It’s been two years since the Pittsburgh Affordable Housing Task Force found that the city faces a massive shortfall in affordable housing and related support. This week, money may finally be available to begin addressing that problem.
Affordable housing projects in the City of Pittsburgh are set to receive $10 million in funding, pending a vote by the Urban Development Authority (URA) this Thursday, Sept. 13.
The advisory board overseeing the fund has recommended several specific areas where the money should be applied, including $3.8 million for the construction of affordable rental units and $1.2 million to renovate vacant properties.
The money comes from the city’s Affordable Housing Fund, a new city initiative that has been winding its way through local bureaucracy ever since the City Council task force pushed for progress.
“As the city continues to grow, emphasizing the needs of our most vulnerable populations — seniors, working families and long-term residents — will be critical towards preserving the vitality of our city and neighborhoods,” the report said.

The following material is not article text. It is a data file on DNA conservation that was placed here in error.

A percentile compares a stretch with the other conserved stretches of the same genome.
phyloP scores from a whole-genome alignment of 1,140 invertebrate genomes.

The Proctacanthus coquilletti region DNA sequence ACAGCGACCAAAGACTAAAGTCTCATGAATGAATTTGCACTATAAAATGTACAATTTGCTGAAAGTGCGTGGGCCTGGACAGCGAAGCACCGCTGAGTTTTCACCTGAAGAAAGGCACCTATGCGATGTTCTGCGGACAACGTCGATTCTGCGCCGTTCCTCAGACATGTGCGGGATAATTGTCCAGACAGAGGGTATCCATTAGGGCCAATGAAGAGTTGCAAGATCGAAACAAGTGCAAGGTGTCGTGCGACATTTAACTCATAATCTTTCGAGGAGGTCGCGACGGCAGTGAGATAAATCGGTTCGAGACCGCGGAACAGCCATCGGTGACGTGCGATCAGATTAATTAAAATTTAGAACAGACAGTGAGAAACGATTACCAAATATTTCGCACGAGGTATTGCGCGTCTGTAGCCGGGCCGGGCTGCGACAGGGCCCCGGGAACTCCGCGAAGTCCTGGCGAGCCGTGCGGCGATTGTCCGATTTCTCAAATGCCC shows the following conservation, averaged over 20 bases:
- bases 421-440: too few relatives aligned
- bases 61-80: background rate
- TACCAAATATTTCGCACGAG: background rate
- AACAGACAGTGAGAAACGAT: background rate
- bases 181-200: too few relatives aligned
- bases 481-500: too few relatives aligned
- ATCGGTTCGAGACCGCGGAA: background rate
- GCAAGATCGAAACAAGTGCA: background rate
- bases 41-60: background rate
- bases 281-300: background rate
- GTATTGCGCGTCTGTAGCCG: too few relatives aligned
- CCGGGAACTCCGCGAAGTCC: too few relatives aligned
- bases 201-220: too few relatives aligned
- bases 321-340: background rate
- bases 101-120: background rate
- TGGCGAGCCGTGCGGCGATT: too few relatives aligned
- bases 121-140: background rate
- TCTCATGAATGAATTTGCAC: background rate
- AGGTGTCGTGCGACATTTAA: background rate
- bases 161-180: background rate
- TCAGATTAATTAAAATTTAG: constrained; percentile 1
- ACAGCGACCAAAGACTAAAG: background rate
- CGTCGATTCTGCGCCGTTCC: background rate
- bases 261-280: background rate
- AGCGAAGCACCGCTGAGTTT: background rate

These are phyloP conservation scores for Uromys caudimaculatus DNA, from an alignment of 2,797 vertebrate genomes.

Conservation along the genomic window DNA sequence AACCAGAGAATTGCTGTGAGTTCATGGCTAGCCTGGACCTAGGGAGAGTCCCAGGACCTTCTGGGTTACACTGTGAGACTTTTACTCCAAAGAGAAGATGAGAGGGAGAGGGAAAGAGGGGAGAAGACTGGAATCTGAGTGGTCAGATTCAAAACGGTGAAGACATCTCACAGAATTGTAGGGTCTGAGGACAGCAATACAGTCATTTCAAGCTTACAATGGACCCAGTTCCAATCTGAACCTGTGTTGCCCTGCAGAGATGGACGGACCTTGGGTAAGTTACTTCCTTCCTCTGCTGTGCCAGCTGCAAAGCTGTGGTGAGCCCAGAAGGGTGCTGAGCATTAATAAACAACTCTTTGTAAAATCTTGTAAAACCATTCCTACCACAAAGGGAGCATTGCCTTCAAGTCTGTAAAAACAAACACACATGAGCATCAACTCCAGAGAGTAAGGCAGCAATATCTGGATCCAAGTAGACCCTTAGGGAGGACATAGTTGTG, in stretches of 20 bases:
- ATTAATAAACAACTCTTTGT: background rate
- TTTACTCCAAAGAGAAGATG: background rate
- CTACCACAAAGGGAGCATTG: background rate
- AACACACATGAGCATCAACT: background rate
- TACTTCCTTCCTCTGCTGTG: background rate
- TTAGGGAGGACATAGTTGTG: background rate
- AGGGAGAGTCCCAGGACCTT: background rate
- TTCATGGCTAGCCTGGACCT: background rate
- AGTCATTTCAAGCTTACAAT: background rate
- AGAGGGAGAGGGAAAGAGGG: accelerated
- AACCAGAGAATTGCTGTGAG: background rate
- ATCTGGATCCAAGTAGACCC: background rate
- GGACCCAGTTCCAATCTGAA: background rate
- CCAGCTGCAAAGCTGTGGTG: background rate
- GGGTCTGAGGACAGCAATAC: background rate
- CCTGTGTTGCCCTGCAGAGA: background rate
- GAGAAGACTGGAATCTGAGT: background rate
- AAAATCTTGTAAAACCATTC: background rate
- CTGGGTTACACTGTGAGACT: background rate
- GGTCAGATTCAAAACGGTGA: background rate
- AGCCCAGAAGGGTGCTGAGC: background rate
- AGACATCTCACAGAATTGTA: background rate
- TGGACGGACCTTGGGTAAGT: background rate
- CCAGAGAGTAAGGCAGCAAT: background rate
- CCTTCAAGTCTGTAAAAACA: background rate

Following the report, City Council voted to create the Affordable Housing Fund to address the issue. But they didn’t specify where the funding was supposed to come from, so the project languished for more than a year as council members deliberated.
In December 2017, a solution emerged: City Council voted to increase real estate transfer taxes by .5 percent, which they estimate will generate $10 million per year for the fund. This week, the URA’s board will determine where that money will go.
Once the budget is approved, City Council members have said they hope the first investments can come within the next few months.
“Ultimately, these goals express the desire of the task force to continue to grow the city’s tax base, build vibrant, resilient communities and create and preserve mixed-income neighborhoods,” said the 2016 report. “As Pittsburgh looks forward to growth for the first time in over 60 years, we are working to make sure that growth is equitable and inclusive.”